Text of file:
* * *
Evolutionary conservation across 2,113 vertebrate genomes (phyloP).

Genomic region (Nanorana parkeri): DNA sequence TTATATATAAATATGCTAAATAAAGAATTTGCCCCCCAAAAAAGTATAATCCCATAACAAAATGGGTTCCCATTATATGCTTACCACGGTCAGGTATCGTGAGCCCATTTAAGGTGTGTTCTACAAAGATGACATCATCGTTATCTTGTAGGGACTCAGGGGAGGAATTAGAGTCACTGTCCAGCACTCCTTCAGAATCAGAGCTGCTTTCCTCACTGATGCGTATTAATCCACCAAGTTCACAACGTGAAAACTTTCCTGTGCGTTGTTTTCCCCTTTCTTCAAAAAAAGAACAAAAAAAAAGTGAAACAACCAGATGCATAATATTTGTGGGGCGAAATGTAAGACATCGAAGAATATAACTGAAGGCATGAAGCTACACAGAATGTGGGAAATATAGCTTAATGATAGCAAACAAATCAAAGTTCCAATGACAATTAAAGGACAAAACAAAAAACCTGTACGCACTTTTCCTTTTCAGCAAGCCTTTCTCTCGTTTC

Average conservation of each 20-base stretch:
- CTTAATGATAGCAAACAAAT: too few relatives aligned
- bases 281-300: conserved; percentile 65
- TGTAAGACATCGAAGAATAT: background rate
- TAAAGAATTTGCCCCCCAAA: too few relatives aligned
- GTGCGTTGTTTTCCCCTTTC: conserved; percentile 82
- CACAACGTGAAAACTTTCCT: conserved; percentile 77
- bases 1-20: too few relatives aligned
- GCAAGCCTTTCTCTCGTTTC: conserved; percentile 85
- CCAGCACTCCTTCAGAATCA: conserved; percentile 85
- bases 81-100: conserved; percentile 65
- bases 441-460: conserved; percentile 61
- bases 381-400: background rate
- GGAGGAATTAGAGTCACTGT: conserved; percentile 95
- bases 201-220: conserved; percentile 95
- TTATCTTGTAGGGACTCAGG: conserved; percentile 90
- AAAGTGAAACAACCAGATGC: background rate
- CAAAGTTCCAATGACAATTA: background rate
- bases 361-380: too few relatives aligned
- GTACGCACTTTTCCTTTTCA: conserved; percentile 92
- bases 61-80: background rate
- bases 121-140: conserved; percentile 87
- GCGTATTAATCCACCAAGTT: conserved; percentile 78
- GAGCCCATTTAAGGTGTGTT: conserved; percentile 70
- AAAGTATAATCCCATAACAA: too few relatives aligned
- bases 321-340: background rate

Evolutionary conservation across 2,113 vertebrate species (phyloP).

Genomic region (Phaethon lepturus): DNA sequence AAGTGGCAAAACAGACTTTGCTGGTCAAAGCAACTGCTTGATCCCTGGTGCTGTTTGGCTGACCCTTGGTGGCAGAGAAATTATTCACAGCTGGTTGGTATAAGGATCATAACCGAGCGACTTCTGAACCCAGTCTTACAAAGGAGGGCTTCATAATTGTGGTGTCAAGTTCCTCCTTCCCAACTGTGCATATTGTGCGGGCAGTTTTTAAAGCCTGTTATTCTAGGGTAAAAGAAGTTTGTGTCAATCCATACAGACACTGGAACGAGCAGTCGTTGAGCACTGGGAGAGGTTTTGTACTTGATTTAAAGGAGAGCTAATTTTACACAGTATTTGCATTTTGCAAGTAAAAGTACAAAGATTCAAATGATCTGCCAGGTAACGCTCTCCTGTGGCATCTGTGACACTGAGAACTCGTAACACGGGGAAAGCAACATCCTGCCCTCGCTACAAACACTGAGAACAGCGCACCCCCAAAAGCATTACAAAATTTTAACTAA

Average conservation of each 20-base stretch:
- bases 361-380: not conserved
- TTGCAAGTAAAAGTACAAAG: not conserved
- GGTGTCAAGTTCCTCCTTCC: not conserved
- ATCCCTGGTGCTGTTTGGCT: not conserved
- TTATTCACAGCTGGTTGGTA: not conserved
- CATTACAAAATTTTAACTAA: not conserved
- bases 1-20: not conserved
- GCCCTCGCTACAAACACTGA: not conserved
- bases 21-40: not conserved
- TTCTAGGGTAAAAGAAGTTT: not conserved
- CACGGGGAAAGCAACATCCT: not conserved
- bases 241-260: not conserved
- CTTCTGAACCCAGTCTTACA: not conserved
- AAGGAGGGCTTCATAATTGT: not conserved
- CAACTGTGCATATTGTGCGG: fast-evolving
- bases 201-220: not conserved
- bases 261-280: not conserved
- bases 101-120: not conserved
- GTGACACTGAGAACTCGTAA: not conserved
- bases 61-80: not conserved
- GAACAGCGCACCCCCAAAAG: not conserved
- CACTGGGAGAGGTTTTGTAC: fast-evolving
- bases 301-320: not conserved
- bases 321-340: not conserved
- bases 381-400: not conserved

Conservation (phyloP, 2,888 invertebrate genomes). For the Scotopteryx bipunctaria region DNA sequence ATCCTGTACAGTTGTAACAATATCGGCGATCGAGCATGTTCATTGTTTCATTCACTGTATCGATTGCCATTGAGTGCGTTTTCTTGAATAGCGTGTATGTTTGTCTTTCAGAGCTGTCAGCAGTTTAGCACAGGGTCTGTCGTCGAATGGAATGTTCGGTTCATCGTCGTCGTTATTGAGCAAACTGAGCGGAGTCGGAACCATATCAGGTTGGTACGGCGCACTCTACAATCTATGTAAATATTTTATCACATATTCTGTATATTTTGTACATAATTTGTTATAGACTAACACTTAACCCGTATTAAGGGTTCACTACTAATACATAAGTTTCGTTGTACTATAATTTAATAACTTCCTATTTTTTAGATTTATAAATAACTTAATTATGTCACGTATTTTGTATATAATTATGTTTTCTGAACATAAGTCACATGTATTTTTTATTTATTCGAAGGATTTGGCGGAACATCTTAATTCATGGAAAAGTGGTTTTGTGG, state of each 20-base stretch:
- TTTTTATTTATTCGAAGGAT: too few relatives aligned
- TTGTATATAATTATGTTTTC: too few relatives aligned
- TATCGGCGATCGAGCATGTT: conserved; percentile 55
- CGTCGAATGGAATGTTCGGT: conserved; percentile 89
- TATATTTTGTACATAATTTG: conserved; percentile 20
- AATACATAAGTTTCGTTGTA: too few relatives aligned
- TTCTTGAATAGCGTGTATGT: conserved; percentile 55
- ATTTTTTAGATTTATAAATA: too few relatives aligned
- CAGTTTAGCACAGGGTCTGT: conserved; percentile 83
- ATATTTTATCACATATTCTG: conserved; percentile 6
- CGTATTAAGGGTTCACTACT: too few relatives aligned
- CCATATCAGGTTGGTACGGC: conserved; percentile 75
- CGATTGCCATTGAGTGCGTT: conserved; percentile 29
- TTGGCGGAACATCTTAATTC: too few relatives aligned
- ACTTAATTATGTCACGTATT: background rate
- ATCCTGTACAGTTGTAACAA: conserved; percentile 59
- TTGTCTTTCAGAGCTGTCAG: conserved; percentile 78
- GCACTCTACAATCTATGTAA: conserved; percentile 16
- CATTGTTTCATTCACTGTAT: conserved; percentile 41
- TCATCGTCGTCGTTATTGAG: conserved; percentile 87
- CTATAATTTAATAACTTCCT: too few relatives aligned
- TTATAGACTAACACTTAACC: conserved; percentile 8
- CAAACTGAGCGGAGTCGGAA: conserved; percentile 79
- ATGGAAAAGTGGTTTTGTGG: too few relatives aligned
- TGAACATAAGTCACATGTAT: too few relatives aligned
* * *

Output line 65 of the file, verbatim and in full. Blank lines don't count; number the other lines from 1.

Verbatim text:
- ATTTTTTAGATTTATAAATA: too few relatives aligned